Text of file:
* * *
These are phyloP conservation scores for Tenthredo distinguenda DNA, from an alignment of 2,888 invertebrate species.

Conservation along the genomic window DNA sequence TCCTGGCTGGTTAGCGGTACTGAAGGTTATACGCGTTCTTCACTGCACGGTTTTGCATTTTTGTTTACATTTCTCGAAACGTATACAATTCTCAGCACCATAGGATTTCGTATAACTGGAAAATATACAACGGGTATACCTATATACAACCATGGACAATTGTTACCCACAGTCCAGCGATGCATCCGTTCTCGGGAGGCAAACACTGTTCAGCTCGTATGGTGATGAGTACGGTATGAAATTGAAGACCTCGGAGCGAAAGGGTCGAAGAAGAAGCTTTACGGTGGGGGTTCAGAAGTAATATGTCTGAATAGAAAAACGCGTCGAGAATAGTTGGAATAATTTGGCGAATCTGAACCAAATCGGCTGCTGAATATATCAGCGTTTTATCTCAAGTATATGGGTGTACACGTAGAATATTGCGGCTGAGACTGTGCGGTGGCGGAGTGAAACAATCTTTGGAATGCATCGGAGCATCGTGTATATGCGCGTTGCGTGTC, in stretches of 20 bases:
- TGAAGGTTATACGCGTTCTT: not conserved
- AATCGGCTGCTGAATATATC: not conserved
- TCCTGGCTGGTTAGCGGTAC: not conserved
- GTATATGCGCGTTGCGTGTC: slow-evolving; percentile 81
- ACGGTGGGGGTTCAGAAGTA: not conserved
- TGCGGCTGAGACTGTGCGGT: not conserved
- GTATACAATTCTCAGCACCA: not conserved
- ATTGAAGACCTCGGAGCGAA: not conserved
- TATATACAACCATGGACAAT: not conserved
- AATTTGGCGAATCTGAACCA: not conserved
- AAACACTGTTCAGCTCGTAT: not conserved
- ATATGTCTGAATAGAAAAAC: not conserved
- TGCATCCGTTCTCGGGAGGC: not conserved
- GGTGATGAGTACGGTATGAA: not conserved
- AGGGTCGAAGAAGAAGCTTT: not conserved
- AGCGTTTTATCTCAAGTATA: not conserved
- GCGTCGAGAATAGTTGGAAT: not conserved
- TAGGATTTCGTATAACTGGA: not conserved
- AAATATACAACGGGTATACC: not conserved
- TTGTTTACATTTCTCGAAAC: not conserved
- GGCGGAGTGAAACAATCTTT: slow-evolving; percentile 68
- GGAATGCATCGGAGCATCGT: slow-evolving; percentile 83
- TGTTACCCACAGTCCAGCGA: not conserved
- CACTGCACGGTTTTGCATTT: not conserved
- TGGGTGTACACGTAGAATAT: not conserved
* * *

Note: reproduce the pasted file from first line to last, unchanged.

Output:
These are phyloP conservation scores for Tenthredo distinguenda DNA, from an alignment of 2,888 invertebrate species.

Conservation along the genomic window DNA sequence TCCTGGCTGGTTAGCGGTACTGAAGGTTATACGCGTTCTTCACTGCACGGTTTTGCATTTTTGTTTACATTTCTCGAAACGTATACAATTCTCAGCACCATAGGATTTCGTATAACTGGAAAATATACAACGGGTATACCTATATACAACCATGGACAATTGTTACCCACAGTCCAGCGATGCATCCGTTCTCGGGAGGCAAACACTGTTCAGCTCGTATGGTGATGAGTACGGTATGAAATTGAAGACCTCGGAGCGAAAGGGTCGAAGAAGAAGCTTTACGGTGGGGGTTCAGAAGTAATATGTCTGAATAGAAAAACGCGTCGAGAATAGTTGGAATAATTTGGCGAATCTGAACCAAATCGGCTGCTGAATATATCAGCGTTTTATCTCAAGTATATGGGTGTACACGTAGAATATTGCGGCTGAGACTGTGCGGTGGCGGAGTGAAACAATCTTTGGAATGCATCGGAGCATCGTGTATATGCGCGTTGCGTGTC, in stretches of 20 bases:
- TGAAGGTTATACGCGTTCTT: not conserved
- AATCGGCTGCTGAATATATC: not conserved
- TCCTGGCTGGTTAGCGGTAC: not conserved
- GTATATGCGCGTTGCGTGTC: slow-evolving; percentile 81
- ACGGTGGGGGTTCAGAAGTA: not conserved
- TGCGGCTGAGACTGTGCGGT: not conserved
- GTATACAATTCTCAGCACCA: not conserved
- ATTGAAGACCTCGGAGCGAA: not conserved
- TATATACAACCATGGACAAT: not conserved
- AATTTGGCGAATCTGAACCA: not conserved
- AAACACTGTTCAGCTCGTAT: not conserved
- ATATGTCTGAATAGAAAAAC: not conserved
- TGCATCCGTTCTCGGGAGGC: not conserved
- GGTGATGAGTACGGTATGAA: not conserved
- AGGGTCGAAGAAGAAGCTTT: not conserved
- AGCGTTTTATCTCAAGTATA: not conserved
- GCGTCGAGAATAGTTGGAAT: not conserved
- TAGGATTTCGTATAACTGGA: not conserved
- AAATATACAACGGGTATACC: not conserved
- TTGTTTACATTTCTCGAAAC: not conserved
- GGCGGAGTGAAACAATCTTT: slow-evolving; percentile 68
- GGAATGCATCGGAGCATCGT: slow-evolving; percentile 83
- TGTTACCCACAGTCCAGCGA: not conserved
- CACTGCACGGTTTTGCATTT: not conserved
- TGGGTGTACACGTAGAATAT: not conserved